Because no one’s heard nearly enough about Donald Trump, let’s talk about him a bit more. Someone asked me this week why I wasn’t blogging about his recent public mocking of disabled journalist Serge Kovaleski. I said that I’ve been filing things away on Trump that I want to address and that this would certainly be one of them, and we talked about the story a bit.
You know, this election’s crop of GOP contenders makes me miss Mitt Romney. I remember thinking in 2012, “Ugh, the next four years will be unbearable if this right-wing extremist gets in,” but I look at who’s running now and I think, “These guys make Romney look liberal. The next four years will be terrifying if one of them gets in.”
And the prospect of Trump being President scares the shit out of me. I don’t want that for you, American friends, I don’t want that for me as a resident of a country neighbouring America, I don’t want it as a world citizen. You keep him out at all costs.
He’s a liar, he’s a loose cannon, and he’s an abusive bully, and the world doesn’t need any of those things in America’s leader.
Now that I’ve made my feelings on Trump clear. 🙂
I understand why disabled people are upset about Trump mocking Serge Kovaleski, but I really think that disabled Americans need to look at this for what it truly is and then evaluate how they can work it to their advantage, for several reasons:
Reason #1: Donald Trump is a Bully
Let’s first focus on the fact that Donald Trump is truly a bully. Whenever someone doesn’t agree with him, especially when they challenge him, they’re:
- “incompetent” (New York Times)
- “a total joke”, “loser”, “dopey”, “all talk no action dummy” (Karl Rove, political analyst)
- “…one of the worst Presidential competitors in history. Can’t debate, loves Obamacare – dummy!”, “a total failure” (John Kasich, GOP Presidential candidate, Governor of Ohio)
- “…one of the worst reporters in the business…wouldn’t know truth if it hit him in the face” (Jeff Horwitz, journalist)
- “A wacko” – Scott Walker GOP Presidential candidate (now dropped out of race), Governor of Wisconsin
- “…worst mayor in the United States” (Bill Deblasio, Mayor of NYC)
- “dopey”, “boring”, “broken down” (George Will, political analyst)
- “a total loser” (Graydon Parker, Editor Vanity Fair)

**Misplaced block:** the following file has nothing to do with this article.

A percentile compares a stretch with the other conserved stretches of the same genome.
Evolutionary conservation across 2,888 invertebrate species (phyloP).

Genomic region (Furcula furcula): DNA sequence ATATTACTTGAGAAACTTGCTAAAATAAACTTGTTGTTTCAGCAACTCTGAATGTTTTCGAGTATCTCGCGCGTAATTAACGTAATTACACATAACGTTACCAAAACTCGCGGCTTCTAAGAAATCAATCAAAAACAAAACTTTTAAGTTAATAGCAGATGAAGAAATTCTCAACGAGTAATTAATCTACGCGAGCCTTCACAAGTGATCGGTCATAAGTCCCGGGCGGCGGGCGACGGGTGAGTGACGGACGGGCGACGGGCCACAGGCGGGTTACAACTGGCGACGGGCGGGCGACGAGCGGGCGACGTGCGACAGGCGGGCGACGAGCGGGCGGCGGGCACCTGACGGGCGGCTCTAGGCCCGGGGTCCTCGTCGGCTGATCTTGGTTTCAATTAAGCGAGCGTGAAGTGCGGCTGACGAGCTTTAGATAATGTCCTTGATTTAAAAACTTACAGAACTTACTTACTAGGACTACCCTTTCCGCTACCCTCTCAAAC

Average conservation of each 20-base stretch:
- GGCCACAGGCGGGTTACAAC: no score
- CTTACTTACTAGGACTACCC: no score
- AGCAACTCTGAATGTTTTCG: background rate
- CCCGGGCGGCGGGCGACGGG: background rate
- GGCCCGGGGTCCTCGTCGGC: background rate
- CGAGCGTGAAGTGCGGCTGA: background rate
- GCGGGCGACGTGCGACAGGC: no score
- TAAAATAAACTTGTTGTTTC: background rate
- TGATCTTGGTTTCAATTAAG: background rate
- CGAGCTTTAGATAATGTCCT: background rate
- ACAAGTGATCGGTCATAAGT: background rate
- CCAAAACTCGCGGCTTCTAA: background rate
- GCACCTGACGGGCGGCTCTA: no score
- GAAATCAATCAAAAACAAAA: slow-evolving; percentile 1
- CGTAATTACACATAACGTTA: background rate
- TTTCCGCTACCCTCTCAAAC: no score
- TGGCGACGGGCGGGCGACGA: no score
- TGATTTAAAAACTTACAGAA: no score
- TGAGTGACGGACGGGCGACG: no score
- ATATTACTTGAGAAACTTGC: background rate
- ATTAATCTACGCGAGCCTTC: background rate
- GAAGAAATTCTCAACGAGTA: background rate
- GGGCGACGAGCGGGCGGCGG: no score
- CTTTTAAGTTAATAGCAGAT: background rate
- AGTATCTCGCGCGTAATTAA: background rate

- “failed”, “a clown” (Martin O’Malley, GOP Presidential Candidate, Governor of Maryland)
- “lightweight choker” (Marco Rubio, GOP Presidential candidate)
- “one of the dumbest political pundits on television”, “dope” (Christ Stitwell, political analyst)
Those are just the really blatant insults from his Twitter timeline…for November.
Other points from the highlight reel include:
- The first GOP debate, where, when asked about his contentious relationships with women, he made a joke about long-standing feud with Rosie O’Donnell and the names that he’s called her. This led to some terribly inappropriate and sexist post-debate comments about reporter Megyn Kelly being on her period.
- The news piece where he insulted fellow candidate Carly Fiorina, implying that she’s too ugly to be President.
- Two occasions where he’s called fellow candidate Ben Carson “pathological”, likening mental health issues in Carson’s past to those of pedophiles. Trump supporters argue (correctly) that he didn’t say that Carson is a child molester, only that his “pathological” issues are, like those of a pedophile, incurable. But the media picked up on the impact of the comparison (as, I’m sure, did people like me who have experience in the mental health field and find it inappropriate and downright dangerous when unqualified people start diagnosing other people as “pathological”.)
I’ve worked in schools with disabled students who’d cry over things that were said to them in the halls. We’d talk about how what bullies thought of them didn’t matter, and that if they needed something to think of to remind them of that…
“When that person calls you a name, think of them as a bug on your shoulder and just flick them away so that they can’t bother you anymore.”
American friends, be angry if you need to be, but don’t give away your power to this man and his childishness. He doesn’t deserve any space in your head.